According to the story "The Necklace," what makes women important?

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Guy de Maupassant's short story "The Necklace " is set in Paris, France during the 19th century, which was a time when a women's worth was primarily related to her appearance or wealth. In the story, a woman is only considered "important" if she is wealthy or extremely...

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Guy de Maupassant's short story "The Necklace" is set in Paris, France during the 19th century, which was a time when a women's worth was primarily related to her appearance or wealth. In the story, a woman is only considered "important" if she is wealthy or extremely attractive. Maupassant writes that there is "neither caste nor rank" that distinguishes women because their beauty, charm, and elegance can transcend social status. Essentially, a poor, attractive woman can ascend the social ladder by marrying a wealthy man and is considered equal to a woman born into wealth.

Mathilde Loisel is the protagonist of the story. She was born without a dowry and does not hail from a revered, upper-class family. She ends up marrying a lowly clerk at the Ministry of Public Instruction. Despite coming from a poor family, Mathilde's looks are not enough to attract a wealthy man, which is why she agrees to marry a clerk. Although Mathilde lives a modest life, she is extremely superficial and believes that she deserves to enjoy a life of luxury.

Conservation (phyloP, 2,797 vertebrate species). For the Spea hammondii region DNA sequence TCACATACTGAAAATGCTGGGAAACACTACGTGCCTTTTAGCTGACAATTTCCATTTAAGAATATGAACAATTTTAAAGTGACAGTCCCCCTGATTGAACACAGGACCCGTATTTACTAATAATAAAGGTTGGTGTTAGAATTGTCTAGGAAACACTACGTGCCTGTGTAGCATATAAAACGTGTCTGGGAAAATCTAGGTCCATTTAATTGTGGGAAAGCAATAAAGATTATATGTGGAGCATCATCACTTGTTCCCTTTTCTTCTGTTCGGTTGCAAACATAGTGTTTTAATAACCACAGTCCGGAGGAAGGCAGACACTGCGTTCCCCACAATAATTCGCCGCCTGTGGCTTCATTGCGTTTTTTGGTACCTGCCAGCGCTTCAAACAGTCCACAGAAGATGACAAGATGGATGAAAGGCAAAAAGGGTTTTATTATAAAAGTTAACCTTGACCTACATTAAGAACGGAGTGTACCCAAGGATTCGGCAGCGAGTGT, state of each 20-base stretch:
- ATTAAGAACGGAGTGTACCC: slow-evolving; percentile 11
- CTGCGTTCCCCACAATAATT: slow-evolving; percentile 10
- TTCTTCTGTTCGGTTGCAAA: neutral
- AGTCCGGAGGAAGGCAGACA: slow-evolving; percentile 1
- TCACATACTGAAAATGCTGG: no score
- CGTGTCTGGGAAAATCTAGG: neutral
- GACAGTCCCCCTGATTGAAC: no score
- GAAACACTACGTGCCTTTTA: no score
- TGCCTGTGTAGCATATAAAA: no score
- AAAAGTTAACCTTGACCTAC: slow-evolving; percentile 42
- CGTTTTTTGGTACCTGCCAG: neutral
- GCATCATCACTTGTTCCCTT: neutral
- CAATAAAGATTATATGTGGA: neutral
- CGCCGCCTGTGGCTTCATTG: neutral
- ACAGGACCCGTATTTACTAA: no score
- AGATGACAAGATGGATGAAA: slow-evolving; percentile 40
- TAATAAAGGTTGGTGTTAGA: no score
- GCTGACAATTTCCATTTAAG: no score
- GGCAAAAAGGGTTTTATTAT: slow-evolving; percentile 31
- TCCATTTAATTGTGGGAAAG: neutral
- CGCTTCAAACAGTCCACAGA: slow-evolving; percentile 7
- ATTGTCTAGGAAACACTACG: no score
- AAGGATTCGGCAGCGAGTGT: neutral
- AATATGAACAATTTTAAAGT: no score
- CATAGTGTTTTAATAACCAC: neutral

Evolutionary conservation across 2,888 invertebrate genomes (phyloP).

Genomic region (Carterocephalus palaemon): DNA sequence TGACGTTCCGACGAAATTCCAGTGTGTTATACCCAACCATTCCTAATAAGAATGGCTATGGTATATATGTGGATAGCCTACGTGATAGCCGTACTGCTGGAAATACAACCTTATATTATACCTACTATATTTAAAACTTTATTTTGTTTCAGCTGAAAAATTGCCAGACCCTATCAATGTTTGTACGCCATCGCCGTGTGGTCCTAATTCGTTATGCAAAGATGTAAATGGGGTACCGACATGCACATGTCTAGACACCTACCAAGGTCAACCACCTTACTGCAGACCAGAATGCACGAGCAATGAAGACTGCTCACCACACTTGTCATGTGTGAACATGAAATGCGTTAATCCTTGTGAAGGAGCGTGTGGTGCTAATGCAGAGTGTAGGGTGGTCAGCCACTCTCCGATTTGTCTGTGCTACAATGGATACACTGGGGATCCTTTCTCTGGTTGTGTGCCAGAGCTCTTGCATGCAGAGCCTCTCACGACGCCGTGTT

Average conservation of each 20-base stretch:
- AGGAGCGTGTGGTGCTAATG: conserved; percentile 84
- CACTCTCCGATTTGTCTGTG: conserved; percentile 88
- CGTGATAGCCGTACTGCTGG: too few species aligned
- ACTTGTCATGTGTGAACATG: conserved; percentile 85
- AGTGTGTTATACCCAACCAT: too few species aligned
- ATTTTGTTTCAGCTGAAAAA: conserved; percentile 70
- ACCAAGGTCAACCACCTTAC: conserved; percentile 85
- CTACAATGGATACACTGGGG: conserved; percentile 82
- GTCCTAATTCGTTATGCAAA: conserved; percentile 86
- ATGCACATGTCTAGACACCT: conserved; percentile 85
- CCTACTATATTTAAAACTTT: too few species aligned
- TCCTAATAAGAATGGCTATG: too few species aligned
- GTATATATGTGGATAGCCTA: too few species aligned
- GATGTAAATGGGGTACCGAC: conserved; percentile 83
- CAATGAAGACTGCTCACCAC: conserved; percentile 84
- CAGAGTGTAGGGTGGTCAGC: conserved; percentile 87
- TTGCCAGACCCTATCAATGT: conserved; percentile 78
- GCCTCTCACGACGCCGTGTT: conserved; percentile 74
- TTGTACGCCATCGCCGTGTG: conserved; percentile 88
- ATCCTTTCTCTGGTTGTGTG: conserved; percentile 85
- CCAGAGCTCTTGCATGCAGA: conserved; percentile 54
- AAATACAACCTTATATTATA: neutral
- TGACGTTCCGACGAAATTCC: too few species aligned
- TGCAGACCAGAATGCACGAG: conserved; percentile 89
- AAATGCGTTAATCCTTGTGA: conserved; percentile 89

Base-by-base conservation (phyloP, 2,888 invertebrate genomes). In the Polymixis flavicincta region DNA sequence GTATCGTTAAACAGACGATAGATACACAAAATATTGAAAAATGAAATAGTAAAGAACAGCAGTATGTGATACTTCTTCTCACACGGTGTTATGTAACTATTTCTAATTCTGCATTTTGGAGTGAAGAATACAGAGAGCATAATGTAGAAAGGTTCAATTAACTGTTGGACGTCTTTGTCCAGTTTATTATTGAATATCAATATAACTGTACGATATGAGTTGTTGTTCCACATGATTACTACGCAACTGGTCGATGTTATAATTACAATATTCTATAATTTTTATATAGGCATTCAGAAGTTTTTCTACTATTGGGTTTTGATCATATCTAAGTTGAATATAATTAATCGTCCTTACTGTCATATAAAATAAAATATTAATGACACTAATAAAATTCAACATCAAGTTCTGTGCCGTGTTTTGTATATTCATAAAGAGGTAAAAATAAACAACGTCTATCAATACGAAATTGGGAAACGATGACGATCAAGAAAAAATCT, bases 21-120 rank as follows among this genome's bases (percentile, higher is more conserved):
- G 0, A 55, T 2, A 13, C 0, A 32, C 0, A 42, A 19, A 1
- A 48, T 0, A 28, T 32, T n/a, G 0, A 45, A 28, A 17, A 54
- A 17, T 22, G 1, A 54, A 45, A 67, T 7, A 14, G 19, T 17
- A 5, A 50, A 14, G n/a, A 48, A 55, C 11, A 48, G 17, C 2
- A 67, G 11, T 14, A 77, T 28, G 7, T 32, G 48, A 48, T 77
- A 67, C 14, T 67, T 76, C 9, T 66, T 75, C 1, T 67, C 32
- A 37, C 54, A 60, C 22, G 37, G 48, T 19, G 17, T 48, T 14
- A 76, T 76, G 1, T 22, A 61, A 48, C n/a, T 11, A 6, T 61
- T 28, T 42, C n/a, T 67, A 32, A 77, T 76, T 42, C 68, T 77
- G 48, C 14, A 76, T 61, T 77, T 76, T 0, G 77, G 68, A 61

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Within the setting of this story in the late 1800's a woman is more "important" as the question asks--meaning given more consideration--if she has a dowry and social connections; in other words, money and social status.

The lack of a dowry and "prospects, no way of any kind of being met" are what preclude Matilde's marriage to someone of a high social position. Consequently, she marries a minor clerk in the Ministry of Education. This marriage is one that she feels is beneath her because her "beauty, grace and charm" should elevate her. As a result, she feels that she has been wronged since she is meant for a different kind of life: "She longed to please, be envied, be fascinating and sought after."

When she is given the opportunity to attend a ball where the prestigious people, who would have been "prospects," are present, Matilde Loisel is finally happy. However, this contentment is only temporal as the evening ends badly. For, she has lost what she believes is a diamond necklace, a necklace she has borrowed from a former school friend. Her importance was a mere illusion.

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